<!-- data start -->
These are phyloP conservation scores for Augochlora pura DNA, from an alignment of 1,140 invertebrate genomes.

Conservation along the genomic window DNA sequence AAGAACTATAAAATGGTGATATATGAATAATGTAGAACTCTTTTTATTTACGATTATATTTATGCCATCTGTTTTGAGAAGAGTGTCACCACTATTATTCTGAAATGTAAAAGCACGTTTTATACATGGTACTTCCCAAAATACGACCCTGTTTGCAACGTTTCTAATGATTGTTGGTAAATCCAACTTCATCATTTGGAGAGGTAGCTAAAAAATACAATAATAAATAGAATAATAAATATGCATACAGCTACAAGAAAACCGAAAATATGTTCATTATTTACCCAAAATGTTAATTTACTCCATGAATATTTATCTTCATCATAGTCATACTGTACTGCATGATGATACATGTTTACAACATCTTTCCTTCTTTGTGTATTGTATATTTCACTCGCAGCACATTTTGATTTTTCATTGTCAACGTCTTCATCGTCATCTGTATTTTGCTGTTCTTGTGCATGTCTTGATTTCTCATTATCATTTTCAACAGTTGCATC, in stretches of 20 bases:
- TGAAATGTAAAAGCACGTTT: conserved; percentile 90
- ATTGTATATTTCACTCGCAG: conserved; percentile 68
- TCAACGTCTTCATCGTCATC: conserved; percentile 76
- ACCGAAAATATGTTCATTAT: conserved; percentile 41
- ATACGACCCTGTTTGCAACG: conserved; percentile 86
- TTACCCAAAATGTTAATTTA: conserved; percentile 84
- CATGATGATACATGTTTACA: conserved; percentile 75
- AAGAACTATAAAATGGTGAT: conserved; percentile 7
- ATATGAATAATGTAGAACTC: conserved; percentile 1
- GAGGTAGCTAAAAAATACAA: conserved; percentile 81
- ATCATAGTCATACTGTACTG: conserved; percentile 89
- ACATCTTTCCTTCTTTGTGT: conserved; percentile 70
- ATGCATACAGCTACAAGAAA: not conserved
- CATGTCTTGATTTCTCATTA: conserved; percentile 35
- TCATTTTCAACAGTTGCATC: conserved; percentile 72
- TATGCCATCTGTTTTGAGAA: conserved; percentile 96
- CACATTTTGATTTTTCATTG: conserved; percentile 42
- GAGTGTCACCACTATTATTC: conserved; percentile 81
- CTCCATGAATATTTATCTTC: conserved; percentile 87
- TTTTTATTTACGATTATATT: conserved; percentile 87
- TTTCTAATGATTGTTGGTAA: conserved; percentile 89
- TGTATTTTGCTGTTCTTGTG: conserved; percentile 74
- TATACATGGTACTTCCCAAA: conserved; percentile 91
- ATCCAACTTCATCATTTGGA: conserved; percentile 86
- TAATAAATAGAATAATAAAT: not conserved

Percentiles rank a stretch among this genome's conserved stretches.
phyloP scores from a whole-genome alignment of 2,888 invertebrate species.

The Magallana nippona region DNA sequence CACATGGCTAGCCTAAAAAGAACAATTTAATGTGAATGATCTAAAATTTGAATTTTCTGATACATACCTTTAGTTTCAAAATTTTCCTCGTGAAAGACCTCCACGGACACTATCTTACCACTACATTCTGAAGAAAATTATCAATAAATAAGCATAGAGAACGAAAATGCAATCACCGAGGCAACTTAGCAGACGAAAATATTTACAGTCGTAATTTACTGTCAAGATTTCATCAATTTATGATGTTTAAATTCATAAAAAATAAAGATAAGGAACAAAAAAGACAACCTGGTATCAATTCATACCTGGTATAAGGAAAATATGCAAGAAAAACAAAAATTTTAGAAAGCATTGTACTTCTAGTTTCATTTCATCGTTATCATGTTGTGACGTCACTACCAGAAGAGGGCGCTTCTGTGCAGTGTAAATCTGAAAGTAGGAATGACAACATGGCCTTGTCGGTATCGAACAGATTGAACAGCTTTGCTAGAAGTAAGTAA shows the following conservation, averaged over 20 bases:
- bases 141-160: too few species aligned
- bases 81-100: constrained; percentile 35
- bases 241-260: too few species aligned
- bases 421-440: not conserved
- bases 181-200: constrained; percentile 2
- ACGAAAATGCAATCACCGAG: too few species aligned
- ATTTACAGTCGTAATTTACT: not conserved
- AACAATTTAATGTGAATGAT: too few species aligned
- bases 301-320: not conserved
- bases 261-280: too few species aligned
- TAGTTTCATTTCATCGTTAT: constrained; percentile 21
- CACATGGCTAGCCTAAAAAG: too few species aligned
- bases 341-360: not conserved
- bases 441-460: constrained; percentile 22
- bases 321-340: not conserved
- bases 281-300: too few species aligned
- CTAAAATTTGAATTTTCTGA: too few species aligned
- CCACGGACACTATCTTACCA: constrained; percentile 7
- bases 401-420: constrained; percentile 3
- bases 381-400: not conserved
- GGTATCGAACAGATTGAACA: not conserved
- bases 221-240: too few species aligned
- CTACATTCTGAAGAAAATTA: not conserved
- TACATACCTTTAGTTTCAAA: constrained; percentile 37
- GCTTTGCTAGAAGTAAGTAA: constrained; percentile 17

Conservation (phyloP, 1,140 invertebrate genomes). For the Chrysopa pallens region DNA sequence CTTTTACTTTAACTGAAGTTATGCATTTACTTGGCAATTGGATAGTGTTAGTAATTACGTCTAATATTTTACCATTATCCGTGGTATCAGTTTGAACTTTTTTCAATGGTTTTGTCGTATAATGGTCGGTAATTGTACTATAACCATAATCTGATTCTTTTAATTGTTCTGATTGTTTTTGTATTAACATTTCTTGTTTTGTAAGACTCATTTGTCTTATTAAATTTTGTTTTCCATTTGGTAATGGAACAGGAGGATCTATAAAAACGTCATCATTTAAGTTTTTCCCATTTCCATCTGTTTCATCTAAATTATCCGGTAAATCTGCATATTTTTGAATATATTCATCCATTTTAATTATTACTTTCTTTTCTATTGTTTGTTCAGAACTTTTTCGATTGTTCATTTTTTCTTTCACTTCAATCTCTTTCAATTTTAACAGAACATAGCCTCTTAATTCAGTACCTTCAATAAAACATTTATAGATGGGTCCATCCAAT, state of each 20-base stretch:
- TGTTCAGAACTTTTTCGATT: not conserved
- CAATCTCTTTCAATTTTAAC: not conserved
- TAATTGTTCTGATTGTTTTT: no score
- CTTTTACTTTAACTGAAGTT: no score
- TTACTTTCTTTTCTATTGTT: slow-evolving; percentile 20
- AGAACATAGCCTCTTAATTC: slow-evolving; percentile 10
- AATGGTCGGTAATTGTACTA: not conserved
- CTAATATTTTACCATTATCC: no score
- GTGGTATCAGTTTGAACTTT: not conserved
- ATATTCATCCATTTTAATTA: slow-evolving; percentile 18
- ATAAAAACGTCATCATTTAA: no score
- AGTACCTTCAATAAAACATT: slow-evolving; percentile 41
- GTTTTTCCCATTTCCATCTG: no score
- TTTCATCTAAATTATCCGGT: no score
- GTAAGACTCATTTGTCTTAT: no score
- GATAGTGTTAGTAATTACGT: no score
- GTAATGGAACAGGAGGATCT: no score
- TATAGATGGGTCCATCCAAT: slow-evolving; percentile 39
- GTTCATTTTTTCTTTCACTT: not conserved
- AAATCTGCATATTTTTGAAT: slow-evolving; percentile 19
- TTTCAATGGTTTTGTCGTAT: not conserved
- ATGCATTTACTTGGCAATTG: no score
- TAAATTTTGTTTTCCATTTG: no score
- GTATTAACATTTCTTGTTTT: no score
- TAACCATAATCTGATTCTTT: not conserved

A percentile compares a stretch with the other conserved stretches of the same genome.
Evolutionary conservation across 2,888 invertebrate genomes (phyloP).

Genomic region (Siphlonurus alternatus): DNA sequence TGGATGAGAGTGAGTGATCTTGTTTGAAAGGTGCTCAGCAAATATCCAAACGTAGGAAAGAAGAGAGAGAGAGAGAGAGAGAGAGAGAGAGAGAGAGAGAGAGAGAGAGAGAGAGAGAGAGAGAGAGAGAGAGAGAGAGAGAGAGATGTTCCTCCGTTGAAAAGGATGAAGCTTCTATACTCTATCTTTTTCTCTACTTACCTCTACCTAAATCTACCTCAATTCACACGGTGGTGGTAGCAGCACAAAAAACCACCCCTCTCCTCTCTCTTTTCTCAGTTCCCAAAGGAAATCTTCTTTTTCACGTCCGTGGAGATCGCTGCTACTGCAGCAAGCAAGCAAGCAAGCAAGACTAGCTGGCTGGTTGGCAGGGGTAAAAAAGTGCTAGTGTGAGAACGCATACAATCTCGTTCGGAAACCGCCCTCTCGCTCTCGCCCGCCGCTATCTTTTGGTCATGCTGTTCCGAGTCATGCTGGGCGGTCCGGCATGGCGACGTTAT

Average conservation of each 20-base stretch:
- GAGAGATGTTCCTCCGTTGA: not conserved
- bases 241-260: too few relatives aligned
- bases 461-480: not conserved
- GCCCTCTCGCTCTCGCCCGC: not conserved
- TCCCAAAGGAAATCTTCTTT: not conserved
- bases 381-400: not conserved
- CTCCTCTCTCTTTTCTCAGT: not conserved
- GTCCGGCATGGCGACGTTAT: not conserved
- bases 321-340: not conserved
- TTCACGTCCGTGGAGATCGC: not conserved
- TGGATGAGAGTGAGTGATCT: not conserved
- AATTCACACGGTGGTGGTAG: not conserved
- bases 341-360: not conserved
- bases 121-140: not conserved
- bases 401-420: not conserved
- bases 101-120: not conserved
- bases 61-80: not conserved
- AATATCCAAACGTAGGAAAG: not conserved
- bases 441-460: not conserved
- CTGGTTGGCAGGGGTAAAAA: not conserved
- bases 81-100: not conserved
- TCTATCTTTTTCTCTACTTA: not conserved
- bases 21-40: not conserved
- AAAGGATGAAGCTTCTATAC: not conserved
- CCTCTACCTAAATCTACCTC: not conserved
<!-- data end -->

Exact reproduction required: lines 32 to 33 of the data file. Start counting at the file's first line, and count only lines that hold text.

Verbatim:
- bases 81-100: constrained; percentile 35
- bases 241-260: too few species aligned